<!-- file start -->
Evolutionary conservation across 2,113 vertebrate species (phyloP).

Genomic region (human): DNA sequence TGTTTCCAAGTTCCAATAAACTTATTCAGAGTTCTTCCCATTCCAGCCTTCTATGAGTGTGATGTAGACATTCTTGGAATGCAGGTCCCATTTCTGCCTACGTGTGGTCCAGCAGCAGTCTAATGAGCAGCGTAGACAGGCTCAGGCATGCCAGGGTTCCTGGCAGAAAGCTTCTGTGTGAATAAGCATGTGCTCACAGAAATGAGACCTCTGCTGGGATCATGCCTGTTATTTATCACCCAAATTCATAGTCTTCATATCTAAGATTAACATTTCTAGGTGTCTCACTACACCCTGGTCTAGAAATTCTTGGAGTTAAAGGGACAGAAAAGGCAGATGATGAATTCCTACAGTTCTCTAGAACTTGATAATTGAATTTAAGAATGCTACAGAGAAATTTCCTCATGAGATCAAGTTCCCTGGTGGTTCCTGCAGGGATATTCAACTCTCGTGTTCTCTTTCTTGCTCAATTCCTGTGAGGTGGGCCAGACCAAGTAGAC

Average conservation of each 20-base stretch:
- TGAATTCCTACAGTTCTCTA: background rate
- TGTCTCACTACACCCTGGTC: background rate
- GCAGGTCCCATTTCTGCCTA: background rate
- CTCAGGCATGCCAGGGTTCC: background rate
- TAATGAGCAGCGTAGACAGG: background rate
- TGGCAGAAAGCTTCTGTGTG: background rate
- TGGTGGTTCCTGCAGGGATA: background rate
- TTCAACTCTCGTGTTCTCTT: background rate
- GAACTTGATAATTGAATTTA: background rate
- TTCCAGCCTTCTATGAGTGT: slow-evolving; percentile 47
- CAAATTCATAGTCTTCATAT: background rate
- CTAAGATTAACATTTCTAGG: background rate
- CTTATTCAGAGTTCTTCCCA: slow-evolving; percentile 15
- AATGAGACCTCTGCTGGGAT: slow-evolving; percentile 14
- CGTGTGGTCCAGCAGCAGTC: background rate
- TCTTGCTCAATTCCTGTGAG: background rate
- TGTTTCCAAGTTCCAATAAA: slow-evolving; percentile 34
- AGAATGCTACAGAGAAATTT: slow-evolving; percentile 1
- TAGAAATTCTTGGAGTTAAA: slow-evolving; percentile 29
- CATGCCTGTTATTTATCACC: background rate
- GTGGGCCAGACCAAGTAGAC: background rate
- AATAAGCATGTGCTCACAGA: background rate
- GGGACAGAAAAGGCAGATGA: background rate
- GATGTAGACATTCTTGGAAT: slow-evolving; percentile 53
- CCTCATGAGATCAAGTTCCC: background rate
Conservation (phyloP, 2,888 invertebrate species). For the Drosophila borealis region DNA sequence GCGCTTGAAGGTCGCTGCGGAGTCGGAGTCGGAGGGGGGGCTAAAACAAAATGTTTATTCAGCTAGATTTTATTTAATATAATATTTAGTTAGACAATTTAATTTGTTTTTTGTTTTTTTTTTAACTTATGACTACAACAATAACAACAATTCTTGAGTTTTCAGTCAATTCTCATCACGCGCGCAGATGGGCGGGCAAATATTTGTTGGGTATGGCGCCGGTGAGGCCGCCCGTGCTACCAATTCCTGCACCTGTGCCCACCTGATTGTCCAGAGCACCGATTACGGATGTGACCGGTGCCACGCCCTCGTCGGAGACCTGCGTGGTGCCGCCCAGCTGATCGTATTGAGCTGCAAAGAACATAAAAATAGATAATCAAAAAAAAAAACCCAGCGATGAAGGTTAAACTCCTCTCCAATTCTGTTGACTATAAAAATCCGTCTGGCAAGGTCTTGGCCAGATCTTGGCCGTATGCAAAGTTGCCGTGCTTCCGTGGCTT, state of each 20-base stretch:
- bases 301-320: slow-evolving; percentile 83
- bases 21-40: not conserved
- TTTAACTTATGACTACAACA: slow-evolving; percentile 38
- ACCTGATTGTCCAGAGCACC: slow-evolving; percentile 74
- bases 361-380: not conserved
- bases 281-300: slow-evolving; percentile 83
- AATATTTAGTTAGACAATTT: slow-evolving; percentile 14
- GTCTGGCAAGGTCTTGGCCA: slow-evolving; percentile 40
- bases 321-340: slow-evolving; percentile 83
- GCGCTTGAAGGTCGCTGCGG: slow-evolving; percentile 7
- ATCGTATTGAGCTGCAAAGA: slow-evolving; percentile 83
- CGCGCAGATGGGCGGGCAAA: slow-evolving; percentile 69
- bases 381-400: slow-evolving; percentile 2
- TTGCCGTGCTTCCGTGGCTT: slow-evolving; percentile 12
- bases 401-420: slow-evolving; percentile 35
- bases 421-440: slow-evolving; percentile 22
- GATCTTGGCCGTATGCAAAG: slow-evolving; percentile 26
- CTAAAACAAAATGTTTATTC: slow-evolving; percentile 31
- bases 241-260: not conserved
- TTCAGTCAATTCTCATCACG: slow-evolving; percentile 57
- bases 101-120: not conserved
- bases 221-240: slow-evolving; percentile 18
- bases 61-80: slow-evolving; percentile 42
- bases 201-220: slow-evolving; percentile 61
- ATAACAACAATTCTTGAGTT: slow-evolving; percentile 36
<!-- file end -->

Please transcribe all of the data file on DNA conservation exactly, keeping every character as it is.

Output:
Evolutionary conservation across 2,113 vertebrate species (phyloP).

Genomic region (human): DNA sequence TGTTTCCAAGTTCCAATAAACTTATTCAGAGTTCTTCCCATTCCAGCCTTCTATGAGTGTGATGTAGACATTCTTGGAATGCAGGTCCCATTTCTGCCTACGTGTGGTCCAGCAGCAGTCTAATGAGCAGCGTAGACAGGCTCAGGCATGCCAGGGTTCCTGGCAGAAAGCTTCTGTGTGAATAAGCATGTGCTCACAGAAATGAGACCTCTGCTGGGATCATGCCTGTTATTTATCACCCAAATTCATAGTCTTCATATCTAAGATTAACATTTCTAGGTGTCTCACTACACCCTGGTCTAGAAATTCTTGGAGTTAAAGGGACAGAAAAGGCAGATGATGAATTCCTACAGTTCTCTAGAACTTGATAATTGAATTTAAGAATGCTACAGAGAAATTTCCTCATGAGATCAAGTTCCCTGGTGGTTCCTGCAGGGATATTCAACTCTCGTGTTCTCTTTCTTGCTCAATTCCTGTGAGGTGGGCCAGACCAAGTAGAC

Average conservation of each 20-base stretch:
- TGAATTCCTACAGTTCTCTA: background rate
- TGTCTCACTACACCCTGGTC: background rate
- GCAGGTCCCATTTCTGCCTA: background rate
- CTCAGGCATGCCAGGGTTCC: background rate
- TAATGAGCAGCGTAGACAGG: background rate
- TGGCAGAAAGCTTCTGTGTG: background rate
- TGGTGGTTCCTGCAGGGATA: background rate
- TTCAACTCTCGTGTTCTCTT: background rate
- GAACTTGATAATTGAATTTA: background rate
- TTCCAGCCTTCTATGAGTGT: slow-evolving; percentile 47
- CAAATTCATAGTCTTCATAT: background rate
- CTAAGATTAACATTTCTAGG: background rate
- CTTATTCAGAGTTCTTCCCA: slow-evolving; percentile 15
- AATGAGACCTCTGCTGGGAT: slow-evolving; percentile 14
- CGTGTGGTCCAGCAGCAGTC: background rate
- TCTTGCTCAATTCCTGTGAG: background rate
- TGTTTCCAAGTTCCAATAAA: slow-evolving; percentile 34
- AGAATGCTACAGAGAAATTT: slow-evolving; percentile 1
- TAGAAATTCTTGGAGTTAAA: slow-evolving; percentile 29
- CATGCCTGTTATTTATCACC: background rate
- GTGGGCCAGACCAAGTAGAC: background rate
- AATAAGCATGTGCTCACAGA: background rate
- GGGACAGAAAAGGCAGATGA: background rate
- GATGTAGACATTCTTGGAAT: slow-evolving; percentile 53
- CCTCATGAGATCAAGTTCCC: background rate
Conservation (phyloP, 2,888 invertebrate species). For the Drosophila borealis region DNA sequence GCGCTTGAAGGTCGCTGCGGAGTCGGAGTCGGAGGGGGGGCTAAAACAAAATGTTTATTCAGCTAGATTTTATTTAATATAATATTTAGTTAGACAATTTAATTTGTTTTTTGTTTTTTTTTTAACTTATGACTACAACAATAACAACAATTCTTGAGTTTTCAGTCAATTCTCATCACGCGCGCAGATGGGCGGGCAAATATTTGTTGGGTATGGCGCCGGTGAGGCCGCCCGTGCTACCAATTCCTGCACCTGTGCCCACCTGATTGTCCAGAGCACCGATTACGGATGTGACCGGTGCCACGCCCTCGTCGGAGACCTGCGTGGTGCCGCCCAGCTGATCGTATTGAGCTGCAAAGAACATAAAAATAGATAATCAAAAAAAAAAACCCAGCGATGAAGGTTAAACTCCTCTCCAATTCTGTTGACTATAAAAATCCGTCTGGCAAGGTCTTGGCCAGATCTTGGCCGTATGCAAAGTTGCCGTGCTTCCGTGGCTT, state of each 20-base stretch:
- bases 301-320: slow-evolving; percentile 83
- bases 21-40: not conserved
- TTTAACTTATGACTACAACA: slow-evolving; percentile 38
- ACCTGATTGTCCAGAGCACC: slow-evolving; percentile 74
- bases 361-380: not conserved
- bases 281-300: slow-evolving; percentile 83
- AATATTTAGTTAGACAATTT: slow-evolving; percentile 14
- GTCTGGCAAGGTCTTGGCCA: slow-evolving; percentile 40
- bases 321-340: slow-evolving; percentile 83
- GCGCTTGAAGGTCGCTGCGG: slow-evolving; percentile 7
- ATCGTATTGAGCTGCAAAGA: slow-evolving; percentile 83
- CGCGCAGATGGGCGGGCAAA: slow-evolving; percentile 69
- bases 381-400: slow-evolving; percentile 2
- TTGCCGTGCTTCCGTGGCTT: slow-evolving; percentile 12
- bases 401-420: slow-evolving; percentile 35
- bases 421-440: slow-evolving; percentile 22
- GATCTTGGCCGTATGCAAAG: slow-evolving; percentile 26
- CTAAAACAAAATGTTTATTC: slow-evolving; percentile 31
- bases 241-260: not conserved
- TTCAGTCAATTCTCATCACG: slow-evolving; percentile 57
- bases 101-120: not conserved
- bases 221-240: slow-evolving; percentile 18
- bases 61-80: slow-evolving; percentile 42
- bases 201-220: slow-evolving; percentile 61
- ATAACAACAATTCTTGAGTT: slow-evolving; percentile 36